Zydus Cadila Gets Emergency Use Nod: How is It Different From Others?

Zydus Cadila's COVID-19 vaccine has reported an efficacy of 66.6 percent against symptomatic cases.

2 min read
<div class="paragraphs"><p> Zydus Cadila's COVID-19 vaccine has reported an efficacy of 66.6 percent against symptomatic cases.</p></div>

Zydus Cadila's three-dose COVID-19 vaccine, ZyCoV-D, has received emergency use authorisation (EUA) from the Drugs Controller General of India (DGCI), the Centre announced on Friday, 20 August. ZyCoV-D has been dubbed as the first plasmid DNA vaccine globally against COVID-19.

What is different about this vaccine? How safe is it? Here's all you need to know.


What type of vaccine is ZyCoV-D?

ZyCoV-D is a Plasmid DNA vaccine.

The DNA (and RNA) vaccines – a relatively new technology developed for the first time only in the 1990s – don't introduce a weakened form of the pathogen like traditional vaccines.

How does it work?

This type of vaccine works by carrying the genetic code of the virus. The plasmid vector is taken up into cells and transcribed in the nucleus. This is transferred to another mRNA molecule, which induces a cell-mediated immune response.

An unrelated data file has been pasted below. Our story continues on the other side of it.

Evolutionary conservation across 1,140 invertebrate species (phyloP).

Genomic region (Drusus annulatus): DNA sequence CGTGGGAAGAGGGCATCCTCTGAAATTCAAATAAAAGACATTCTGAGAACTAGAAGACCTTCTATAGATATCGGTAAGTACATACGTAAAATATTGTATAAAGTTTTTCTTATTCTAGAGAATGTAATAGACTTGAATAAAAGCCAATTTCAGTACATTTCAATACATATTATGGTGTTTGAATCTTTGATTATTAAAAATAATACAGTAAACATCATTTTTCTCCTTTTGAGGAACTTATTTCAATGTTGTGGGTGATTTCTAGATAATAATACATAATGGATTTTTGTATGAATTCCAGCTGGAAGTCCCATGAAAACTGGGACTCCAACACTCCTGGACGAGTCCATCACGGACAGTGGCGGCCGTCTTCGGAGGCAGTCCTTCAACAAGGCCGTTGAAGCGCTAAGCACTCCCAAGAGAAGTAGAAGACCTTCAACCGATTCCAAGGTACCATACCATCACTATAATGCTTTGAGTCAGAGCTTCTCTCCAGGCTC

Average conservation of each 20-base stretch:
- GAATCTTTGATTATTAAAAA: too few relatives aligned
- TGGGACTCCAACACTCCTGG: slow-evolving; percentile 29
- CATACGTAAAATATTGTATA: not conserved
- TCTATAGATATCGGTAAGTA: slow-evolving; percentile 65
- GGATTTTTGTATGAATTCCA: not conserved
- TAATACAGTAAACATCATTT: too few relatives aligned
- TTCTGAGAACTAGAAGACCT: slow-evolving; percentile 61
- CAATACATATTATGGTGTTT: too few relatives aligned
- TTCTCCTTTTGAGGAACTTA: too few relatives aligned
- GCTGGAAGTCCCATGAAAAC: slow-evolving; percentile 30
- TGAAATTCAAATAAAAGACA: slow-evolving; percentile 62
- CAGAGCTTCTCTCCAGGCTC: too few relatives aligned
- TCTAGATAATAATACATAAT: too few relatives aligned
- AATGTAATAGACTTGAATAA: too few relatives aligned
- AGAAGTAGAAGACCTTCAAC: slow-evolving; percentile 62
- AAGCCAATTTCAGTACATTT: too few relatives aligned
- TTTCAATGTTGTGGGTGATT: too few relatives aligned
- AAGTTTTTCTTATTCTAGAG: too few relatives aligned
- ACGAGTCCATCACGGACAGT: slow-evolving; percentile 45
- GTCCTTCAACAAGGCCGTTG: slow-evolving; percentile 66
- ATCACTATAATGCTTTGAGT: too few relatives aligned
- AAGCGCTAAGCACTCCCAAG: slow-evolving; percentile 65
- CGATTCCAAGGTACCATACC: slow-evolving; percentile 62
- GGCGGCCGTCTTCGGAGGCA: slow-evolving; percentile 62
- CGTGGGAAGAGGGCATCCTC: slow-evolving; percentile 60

The Zydus vaccine is the first DNA vaccine to be produced in India.

In theory, DNA vaccines produce the same results as mRNA vaccines, and so the efficacy of the Zydus vaccine too is likely to be in the realm of the other mRNA vaccines already in the market, including Moderna, Pfizer, and Johnson & Johnson.

How different is it from Covishield and Covaxin?

Zydus vaccine has the same goal, and is likely to have the same results as the two existing vaccines manufactured in India, but where it differs is in the way it works.

Covaxin is a whole inactive virus type vaccine, and Covishield is a non-replicating viral vector type vaccine.

Both of which are relatively traditional, well established types of vaccine technology that work by introducing a part (in the Oxford vaccine it is the gene protein spikes found on the virus’ surface) or whole of the virus in a ‘harmless’ form to trigger the immune system into producing a large number of antigens to fight the actual virus.


How safe is it?

While Phases I and II of the trials showed no side effects after the vaccine.

Phase III trials have been completed for the vaccine, and it has reported an efficacy of 66.6 percent against symptomatic cases in the interim analysis, Moneycontrol reported.

When will it be available? What will be the price per dose?

ZyCoV-D is the sixth vaccine approved for use in India after Serum Institute's Covishield, Bharat Biotech's Covaxin, Russia's Sputnik V, and the US-made Moderna and Johnson & Johnson. It is likely to be available from September.

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